NFL Players Union Decertifies, And Work Stoppage Looms

The NFL Players Union has filed to decertify, decreasing the chance that weeks of talks with the league would be enough to avoid the NFL's first work stoppage since 1987.

According to the AP:

By decertifying, the union has cleared the way for individual players to file antitrust lawsuits against the NFL, which opted out of the CBA in 2008. It has renounced its right to represent the players in contract bargaining.

The next step, Mike Pesca tells All Things Considered co-host Robert Siegel, will likely involve lots of litigation. Without a union, players can then file anti-trust lawsuits against the NFL.

"A few NFL players, including Tom Brady, have filed an anti-trust lawsuit against the NFL," Pesca says. "It is a way to put pressure on the NFL. It is a way, perhaps, to get a court to rule against the NFL, to change the balance of power on their side."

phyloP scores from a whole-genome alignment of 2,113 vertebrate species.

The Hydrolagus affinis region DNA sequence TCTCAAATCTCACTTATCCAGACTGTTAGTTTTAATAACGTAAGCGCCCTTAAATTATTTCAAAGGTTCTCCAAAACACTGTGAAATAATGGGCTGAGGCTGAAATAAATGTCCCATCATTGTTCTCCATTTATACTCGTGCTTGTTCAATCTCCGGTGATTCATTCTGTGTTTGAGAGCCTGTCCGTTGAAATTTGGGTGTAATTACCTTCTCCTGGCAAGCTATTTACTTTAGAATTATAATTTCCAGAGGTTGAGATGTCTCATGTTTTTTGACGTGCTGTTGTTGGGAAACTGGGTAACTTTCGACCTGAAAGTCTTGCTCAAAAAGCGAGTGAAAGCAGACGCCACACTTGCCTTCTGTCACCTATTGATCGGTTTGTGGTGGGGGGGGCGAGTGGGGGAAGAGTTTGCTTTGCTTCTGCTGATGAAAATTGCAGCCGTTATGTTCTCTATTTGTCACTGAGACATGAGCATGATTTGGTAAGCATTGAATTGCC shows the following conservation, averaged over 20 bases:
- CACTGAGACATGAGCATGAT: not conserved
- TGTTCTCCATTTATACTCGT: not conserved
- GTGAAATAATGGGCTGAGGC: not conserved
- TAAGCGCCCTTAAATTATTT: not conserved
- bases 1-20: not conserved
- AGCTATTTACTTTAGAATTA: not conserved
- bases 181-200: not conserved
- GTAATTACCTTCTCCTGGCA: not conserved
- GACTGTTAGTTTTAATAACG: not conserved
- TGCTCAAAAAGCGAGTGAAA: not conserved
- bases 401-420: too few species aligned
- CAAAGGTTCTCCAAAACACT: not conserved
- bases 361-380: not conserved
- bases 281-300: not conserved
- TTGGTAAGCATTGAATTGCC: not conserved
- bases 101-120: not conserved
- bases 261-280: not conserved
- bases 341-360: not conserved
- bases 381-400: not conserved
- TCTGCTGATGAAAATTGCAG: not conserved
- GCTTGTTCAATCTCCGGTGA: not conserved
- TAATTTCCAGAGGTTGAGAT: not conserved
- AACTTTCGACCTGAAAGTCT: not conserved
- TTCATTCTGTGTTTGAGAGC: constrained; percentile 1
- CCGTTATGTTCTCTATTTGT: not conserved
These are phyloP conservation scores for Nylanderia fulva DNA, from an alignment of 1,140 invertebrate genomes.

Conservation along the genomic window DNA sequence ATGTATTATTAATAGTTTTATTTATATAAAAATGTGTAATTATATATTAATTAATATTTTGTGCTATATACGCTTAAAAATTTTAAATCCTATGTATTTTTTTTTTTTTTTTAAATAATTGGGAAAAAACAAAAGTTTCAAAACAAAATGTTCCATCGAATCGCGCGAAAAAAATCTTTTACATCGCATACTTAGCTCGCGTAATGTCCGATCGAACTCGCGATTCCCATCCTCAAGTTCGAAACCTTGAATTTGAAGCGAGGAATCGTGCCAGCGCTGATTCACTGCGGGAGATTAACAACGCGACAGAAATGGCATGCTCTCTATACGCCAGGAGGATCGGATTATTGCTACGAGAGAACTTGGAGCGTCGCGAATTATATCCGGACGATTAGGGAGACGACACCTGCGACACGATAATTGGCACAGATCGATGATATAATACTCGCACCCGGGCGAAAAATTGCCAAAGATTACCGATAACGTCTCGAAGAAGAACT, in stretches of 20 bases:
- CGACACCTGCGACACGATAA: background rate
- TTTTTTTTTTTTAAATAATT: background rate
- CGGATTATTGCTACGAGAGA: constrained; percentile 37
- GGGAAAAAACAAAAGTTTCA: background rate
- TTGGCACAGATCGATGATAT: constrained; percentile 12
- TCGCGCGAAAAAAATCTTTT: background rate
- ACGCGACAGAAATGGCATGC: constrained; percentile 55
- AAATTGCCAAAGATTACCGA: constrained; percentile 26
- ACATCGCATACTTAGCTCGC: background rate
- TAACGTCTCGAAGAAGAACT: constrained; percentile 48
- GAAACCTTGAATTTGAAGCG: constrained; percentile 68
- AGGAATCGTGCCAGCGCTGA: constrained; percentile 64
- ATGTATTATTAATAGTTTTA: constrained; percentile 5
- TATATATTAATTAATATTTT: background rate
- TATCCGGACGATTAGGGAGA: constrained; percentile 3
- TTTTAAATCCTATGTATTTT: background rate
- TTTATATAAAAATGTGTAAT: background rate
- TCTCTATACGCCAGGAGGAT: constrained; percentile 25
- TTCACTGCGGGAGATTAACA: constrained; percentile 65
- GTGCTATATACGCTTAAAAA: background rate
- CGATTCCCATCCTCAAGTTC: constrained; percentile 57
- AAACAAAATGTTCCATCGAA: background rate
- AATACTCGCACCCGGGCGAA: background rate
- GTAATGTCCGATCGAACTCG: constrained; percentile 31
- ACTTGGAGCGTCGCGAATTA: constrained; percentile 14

Asked about the upcoming season, Pesca says it's still too early to say that the 2011 NFL season will be lost, or even that such an outcome is likely.

After all, there's a great deal of money at stake — both players and the owners are trying to figure out how to divide billions of dollars.

"Hard negotiation is fine," Pesca says. "But being hardheaded might really not be in the best interest of either side, to eschew $4.5 billion just to get a better deal down the road."

Friday, the players' union even took its website down, emphasizing that it no longer represents the players — and sending visitors to a new site,



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